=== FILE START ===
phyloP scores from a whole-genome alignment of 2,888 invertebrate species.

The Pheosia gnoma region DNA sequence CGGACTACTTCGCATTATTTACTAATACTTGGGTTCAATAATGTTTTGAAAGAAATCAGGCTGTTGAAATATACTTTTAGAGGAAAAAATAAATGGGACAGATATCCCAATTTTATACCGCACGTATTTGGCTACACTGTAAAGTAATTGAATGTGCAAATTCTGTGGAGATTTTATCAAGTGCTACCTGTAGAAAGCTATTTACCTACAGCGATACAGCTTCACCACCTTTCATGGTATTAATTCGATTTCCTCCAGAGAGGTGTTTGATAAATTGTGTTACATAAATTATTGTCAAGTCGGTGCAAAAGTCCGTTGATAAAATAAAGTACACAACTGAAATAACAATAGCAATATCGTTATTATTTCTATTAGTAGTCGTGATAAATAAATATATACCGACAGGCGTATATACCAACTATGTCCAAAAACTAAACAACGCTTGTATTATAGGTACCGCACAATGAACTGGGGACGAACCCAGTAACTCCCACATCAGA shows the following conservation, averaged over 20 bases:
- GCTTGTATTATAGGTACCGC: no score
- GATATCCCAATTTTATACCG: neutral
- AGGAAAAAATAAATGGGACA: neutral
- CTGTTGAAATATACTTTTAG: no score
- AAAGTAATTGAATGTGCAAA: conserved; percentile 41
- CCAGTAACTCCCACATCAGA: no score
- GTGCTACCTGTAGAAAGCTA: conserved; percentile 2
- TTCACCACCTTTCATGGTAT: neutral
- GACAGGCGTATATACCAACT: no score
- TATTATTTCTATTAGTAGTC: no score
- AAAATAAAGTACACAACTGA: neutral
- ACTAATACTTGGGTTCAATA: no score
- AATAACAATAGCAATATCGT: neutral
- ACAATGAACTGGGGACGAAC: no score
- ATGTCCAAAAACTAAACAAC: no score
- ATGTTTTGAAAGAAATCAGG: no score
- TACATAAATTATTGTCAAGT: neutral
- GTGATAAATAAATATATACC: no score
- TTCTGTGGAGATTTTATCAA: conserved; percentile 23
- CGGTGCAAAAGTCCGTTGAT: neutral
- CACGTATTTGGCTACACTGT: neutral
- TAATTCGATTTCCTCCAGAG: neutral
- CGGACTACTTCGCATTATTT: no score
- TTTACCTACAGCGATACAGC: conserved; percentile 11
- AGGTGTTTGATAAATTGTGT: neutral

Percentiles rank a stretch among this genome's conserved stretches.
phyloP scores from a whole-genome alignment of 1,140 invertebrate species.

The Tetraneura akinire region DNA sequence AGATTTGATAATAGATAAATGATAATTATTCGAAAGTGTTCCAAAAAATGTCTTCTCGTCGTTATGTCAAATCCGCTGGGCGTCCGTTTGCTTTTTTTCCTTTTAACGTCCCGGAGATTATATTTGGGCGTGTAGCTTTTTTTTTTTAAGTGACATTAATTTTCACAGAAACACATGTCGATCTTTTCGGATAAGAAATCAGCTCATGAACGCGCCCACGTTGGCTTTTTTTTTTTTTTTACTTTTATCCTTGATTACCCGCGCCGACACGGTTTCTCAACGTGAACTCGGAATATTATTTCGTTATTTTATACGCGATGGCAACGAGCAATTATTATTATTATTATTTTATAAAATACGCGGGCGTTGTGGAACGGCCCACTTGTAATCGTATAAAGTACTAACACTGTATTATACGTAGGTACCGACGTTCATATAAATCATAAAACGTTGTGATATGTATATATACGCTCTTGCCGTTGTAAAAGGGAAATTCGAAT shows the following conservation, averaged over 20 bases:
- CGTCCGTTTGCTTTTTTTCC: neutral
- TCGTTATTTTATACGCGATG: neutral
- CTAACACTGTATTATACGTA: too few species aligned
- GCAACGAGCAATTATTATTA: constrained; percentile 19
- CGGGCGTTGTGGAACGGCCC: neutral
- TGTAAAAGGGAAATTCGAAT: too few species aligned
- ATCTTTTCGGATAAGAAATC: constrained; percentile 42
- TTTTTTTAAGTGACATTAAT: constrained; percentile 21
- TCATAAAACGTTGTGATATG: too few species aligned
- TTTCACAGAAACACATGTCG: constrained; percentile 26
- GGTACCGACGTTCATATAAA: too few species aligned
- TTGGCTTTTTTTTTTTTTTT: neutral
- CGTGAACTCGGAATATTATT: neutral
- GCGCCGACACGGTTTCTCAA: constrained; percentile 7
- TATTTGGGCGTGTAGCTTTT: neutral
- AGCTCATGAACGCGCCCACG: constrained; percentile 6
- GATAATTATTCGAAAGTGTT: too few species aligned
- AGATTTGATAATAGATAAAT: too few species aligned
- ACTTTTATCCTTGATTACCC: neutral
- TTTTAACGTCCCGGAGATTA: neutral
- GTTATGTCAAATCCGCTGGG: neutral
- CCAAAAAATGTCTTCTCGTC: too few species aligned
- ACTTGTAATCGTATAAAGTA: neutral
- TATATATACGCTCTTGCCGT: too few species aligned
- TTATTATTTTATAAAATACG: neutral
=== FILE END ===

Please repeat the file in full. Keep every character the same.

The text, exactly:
phyloP scores from a whole-genome alignment of 2,888 invertebrate species.

The Pheosia gnoma region DNA sequence CGGACTACTTCGCATTATTTACTAATACTTGGGTTCAATAATGTTTTGAAAGAAATCAGGCTGTTGAAATATACTTTTAGAGGAAAAAATAAATGGGACAGATATCCCAATTTTATACCGCACGTATTTGGCTACACTGTAAAGTAATTGAATGTGCAAATTCTGTGGAGATTTTATCAAGTGCTACCTGTAGAAAGCTATTTACCTACAGCGATACAGCTTCACCACCTTTCATGGTATTAATTCGATTTCCTCCAGAGAGGTGTTTGATAAATTGTGTTACATAAATTATTGTCAAGTCGGTGCAAAAGTCCGTTGATAAAATAAAGTACACAACTGAAATAACAATAGCAATATCGTTATTATTTCTATTAGTAGTCGTGATAAATAAATATATACCGACAGGCGTATATACCAACTATGTCCAAAAACTAAACAACGCTTGTATTATAGGTACCGCACAATGAACTGGGGACGAACCCAGTAACTCCCACATCAGA shows the following conservation, averaged over 20 bases:
- GCTTGTATTATAGGTACCGC: no score
- GATATCCCAATTTTATACCG: neutral
- AGGAAAAAATAAATGGGACA: neutral
- CTGTTGAAATATACTTTTAG: no score
- AAAGTAATTGAATGTGCAAA: conserved; percentile 41
- CCAGTAACTCCCACATCAGA: no score
- GTGCTACCTGTAGAAAGCTA: conserved; percentile 2
- TTCACCACCTTTCATGGTAT: neutral
- GACAGGCGTATATACCAACT: no score
- TATTATTTCTATTAGTAGTC: no score
- AAAATAAAGTACACAACTGA: neutral
- ACTAATACTTGGGTTCAATA: no score
- AATAACAATAGCAATATCGT: neutral
- ACAATGAACTGGGGACGAAC: no score
- ATGTCCAAAAACTAAACAAC: no score
- ATGTTTTGAAAGAAATCAGG: no score
- TACATAAATTATTGTCAAGT: neutral
- GTGATAAATAAATATATACC: no score
- TTCTGTGGAGATTTTATCAA: conserved; percentile 23
- CGGTGCAAAAGTCCGTTGAT: neutral
- CACGTATTTGGCTACACTGT: neutral
- TAATTCGATTTCCTCCAGAG: neutral
- CGGACTACTTCGCATTATTT: no score
- TTTACCTACAGCGATACAGC: conserved; percentile 11
- AGGTGTTTGATAAATTGTGT: neutral

Percentiles rank a stretch among this genome's conserved stretches.
phyloP scores from a whole-genome alignment of 1,140 invertebrate species.

The Tetraneura akinire region DNA sequence AGATTTGATAATAGATAAATGATAATTATTCGAAAGTGTTCCAAAAAATGTCTTCTCGTCGTTATGTCAAATCCGCTGGGCGTCCGTTTGCTTTTTTTCCTTTTAACGTCCCGGAGATTATATTTGGGCGTGTAGCTTTTTTTTTTTAAGTGACATTAATTTTCACAGAAACACATGTCGATCTTTTCGGATAAGAAATCAGCTCATGAACGCGCCCACGTTGGCTTTTTTTTTTTTTTTACTTTTATCCTTGATTACCCGCGCCGACACGGTTTCTCAACGTGAACTCGGAATATTATTTCGTTATTTTATACGCGATGGCAACGAGCAATTATTATTATTATTATTTTATAAAATACGCGGGCGTTGTGGAACGGCCCACTTGTAATCGTATAAAGTACTAACACTGTATTATACGTAGGTACCGACGTTCATATAAATCATAAAACGTTGTGATATGTATATATACGCTCTTGCCGTTGTAAAAGGGAAATTCGAAT shows the following conservation, averaged over 20 bases:
- CGTCCGTTTGCTTTTTTTCC: neutral
- TCGTTATTTTATACGCGATG: neutral
- CTAACACTGTATTATACGTA: too few species aligned
- GCAACGAGCAATTATTATTA: constrained; percentile 19
- CGGGCGTTGTGGAACGGCCC: neutral
- TGTAAAAGGGAAATTCGAAT: too few species aligned
- ATCTTTTCGGATAAGAAATC: constrained; percentile 42
- TTTTTTTAAGTGACATTAAT: constrained; percentile 21
- TCATAAAACGTTGTGATATG: too few species aligned
- TTTCACAGAAACACATGTCG: constrained; percentile 26
- GGTACCGACGTTCATATAAA: too few species aligned
- TTGGCTTTTTTTTTTTTTTT: neutral
- CGTGAACTCGGAATATTATT: neutral
- GCGCCGACACGGTTTCTCAA: constrained; percentile 7
- TATTTGGGCGTGTAGCTTTT: neutral
- AGCTCATGAACGCGCCCACG: constrained; percentile 6
- GATAATTATTCGAAAGTGTT: too few species aligned
- AGATTTGATAATAGATAAAT: too few species aligned
- ACTTTTATCCTTGATTACCC: neutral
- TTTTAACGTCCCGGAGATTA: neutral
- GTTATGTCAAATCCGCTGGG: neutral
- CCAAAAAATGTCTTCTCGTC: too few species aligned
- ACTTGTAATCGTATAAAGTA: neutral
- TATATATACGCTCTTGCCGT: too few species aligned
- TTATTATTTTATAAAATACG: neutral